287. Transcript of Telephone Conversation Between Secretary of State Kissinger and the Israeli Ambassador (Dinitzz)1

K. Mr. Ambassador, this is a call not as Secretary but as a friend.

D. I understand.

[Page 767]

K. We are going to get a hot line message within an hour.2 I just wanted to tell you it is my honest judgment if you don’t move in some direction to get serious mention on the enclave you will lose everything.

D. Maybe I don’t know what your suggestion is.

K. My suggestion this morning was to offer some time . . . You should know once the President is involved he will order that we should join the others because we have nothing to hold on to. It is water over the dam at this point.

D. The supply business? That is what you mean?

K. The supply business or something else Israeli ingenuity could produce. His suggestion is a negotiation.

D. I told you that is what we intended to offer them.

K. You told me it might be. I didn’t know you wanted us to pass it on to them.

D. We don’t want to reveal all of the cards. Maybe I didn’t make myself very clear. I did not mean for you to withhold it from them.

K. That would be considered humiliating and it’s just as well. I know what you are trying to do. Maybe you should play it your way for awhile and they may buy it.

D. We have a mutual friend and he just called me on the direct line and he said something that I wasn’t going to tell you. But since you called, he said tell my friend, Henry, that if Golda Meir or any other government opens this route he will not survive 24 hours in Israel. I didn’t. . . .

K. The tragedy is that my judgment is that Israel will lose everything on this route but it is better for them to be raped and forced than to make it as a decision.

D. In this embassy we have three girls who lost either a brother or a cousin in this fighting. This is an example of what it has done to our country. In the closing of this route we have lost scores and scores of lives. If we open the route, we vitalize two or three divisions that will be a threat to our bridgeheads. We know what their intention is as of this evening. They are threatening us and the President of the U.S. We cannot let them execute these plans. We are not trying to . . . We cannot afford to have this army revitalized and they will be. They have the missiles and tanks ready for reloading. We saw them and we have tapes as of this afternoon.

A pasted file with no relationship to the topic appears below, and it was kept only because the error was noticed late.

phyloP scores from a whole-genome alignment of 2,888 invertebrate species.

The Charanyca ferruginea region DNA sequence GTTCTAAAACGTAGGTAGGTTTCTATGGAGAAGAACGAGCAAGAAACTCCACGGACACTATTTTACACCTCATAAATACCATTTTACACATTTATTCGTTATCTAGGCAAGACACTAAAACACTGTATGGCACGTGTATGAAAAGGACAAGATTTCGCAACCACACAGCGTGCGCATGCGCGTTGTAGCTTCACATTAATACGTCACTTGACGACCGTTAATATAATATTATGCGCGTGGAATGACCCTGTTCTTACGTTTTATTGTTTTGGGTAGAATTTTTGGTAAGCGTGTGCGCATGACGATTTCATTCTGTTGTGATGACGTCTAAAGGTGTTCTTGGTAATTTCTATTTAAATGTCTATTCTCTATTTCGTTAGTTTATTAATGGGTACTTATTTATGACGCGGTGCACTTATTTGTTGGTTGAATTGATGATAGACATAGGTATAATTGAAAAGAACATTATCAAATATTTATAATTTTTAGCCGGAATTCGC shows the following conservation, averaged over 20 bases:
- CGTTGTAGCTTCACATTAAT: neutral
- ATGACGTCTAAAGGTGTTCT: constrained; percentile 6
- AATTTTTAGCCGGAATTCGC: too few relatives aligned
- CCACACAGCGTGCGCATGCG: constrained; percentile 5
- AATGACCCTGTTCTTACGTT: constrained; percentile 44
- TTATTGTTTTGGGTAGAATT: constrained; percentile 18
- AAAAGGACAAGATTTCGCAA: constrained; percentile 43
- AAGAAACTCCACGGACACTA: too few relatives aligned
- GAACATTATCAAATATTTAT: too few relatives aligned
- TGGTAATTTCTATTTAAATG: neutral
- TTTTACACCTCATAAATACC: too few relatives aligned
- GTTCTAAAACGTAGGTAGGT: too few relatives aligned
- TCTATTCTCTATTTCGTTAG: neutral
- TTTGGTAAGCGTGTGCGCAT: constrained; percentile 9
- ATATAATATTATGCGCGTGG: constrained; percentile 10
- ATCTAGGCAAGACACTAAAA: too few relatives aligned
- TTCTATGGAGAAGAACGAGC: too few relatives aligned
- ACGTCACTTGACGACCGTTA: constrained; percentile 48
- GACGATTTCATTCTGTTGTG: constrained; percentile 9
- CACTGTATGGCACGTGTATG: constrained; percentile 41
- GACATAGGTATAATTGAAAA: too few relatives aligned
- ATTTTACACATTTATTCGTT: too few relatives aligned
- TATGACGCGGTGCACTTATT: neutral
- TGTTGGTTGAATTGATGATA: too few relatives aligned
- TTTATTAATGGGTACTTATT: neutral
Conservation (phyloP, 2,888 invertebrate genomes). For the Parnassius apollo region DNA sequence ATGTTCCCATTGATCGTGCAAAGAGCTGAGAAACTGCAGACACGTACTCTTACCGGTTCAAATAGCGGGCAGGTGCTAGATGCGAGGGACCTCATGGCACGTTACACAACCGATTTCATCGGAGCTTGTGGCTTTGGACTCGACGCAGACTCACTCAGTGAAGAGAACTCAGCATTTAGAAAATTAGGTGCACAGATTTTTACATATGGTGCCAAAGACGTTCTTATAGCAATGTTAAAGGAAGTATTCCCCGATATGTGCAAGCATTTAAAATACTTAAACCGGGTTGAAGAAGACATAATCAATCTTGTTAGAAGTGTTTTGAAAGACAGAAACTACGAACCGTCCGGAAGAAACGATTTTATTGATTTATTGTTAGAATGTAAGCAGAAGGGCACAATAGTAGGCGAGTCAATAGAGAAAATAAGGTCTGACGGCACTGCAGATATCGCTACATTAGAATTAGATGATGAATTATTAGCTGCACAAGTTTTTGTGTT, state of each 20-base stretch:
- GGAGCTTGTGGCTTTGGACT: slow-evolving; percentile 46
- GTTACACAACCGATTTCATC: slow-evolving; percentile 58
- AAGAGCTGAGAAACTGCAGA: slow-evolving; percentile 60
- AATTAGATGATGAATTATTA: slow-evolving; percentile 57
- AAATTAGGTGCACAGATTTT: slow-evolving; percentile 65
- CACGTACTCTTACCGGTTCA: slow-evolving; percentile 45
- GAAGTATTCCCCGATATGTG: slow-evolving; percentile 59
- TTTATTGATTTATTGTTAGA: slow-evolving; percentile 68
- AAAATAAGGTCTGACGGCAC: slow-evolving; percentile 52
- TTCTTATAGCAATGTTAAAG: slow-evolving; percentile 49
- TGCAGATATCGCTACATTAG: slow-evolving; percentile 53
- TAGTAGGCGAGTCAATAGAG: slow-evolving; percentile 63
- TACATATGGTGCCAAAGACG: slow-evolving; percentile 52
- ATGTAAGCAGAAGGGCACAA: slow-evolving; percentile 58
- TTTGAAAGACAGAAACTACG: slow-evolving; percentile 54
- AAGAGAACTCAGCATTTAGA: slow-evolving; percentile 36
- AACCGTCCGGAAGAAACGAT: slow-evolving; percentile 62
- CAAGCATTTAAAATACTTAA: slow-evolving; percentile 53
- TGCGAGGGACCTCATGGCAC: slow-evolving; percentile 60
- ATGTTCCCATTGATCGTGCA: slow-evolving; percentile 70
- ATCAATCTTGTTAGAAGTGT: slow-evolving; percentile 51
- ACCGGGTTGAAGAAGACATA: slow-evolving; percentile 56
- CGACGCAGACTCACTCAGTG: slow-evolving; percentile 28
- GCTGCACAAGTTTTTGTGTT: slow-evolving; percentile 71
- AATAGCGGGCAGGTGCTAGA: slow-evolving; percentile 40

K. I am trying to tell you it doesn’t make a bit of difference. You will be forced if it reaches that point.

[Page 768]

D. The Prime Minister asked if she should write a message to the President.

K. Write if it makes you feel good. It is almost totally impossible . . .

D. We are prepared to release them but should we . . . them. Should Israel take these enemies . . .

K. There is one . . . that you can hold the road after the ceasefire.

D. It is not a realistic argument here. The Soviet Union decided they cannot have the Egyptian army humiliated so we are trying to . . .

K. Let’s see what the hot line message says. We don’t know what it says yet. We may not have a problem. I am honestly very pessimistic. At least there should have been a proposal that is being considered.

D. By the way, now we have allowed the Red Cross to go in for the wounded. This evening.

K. You know I am on your side. If that 3rd Army could disappear tonight nobody would be happier than I. I have no interest in the 3rd Army, but this thing is going to get too big for us. It is my judgment but in no official capacity whatever. What I advised you this morning I advise you as a tactic for what I was sure would happen. It hasn’t happened yet. Let’s not worry about it now.

D. We will wait and face the situation as it comes. I don’t think we have any other choice.

K. I think you have practically . . . If you turn out to be right I will celebrate with you.

D. In any event we will celebrate that you were wrong.

K. Never have I more wanted to be wrong.

D. This is the only thing that keeps me believing is that we can work together with this.

K. You won’t be pressured one second before it becomes inevitable.

D. I appreciate it.

  1. Source: National Archives, Nixon Presidential Materials, Kissinger Telephone Conversations, Transcripts (Telcons), Chronological File, Box 23. No classification marking.
  2. Document 288.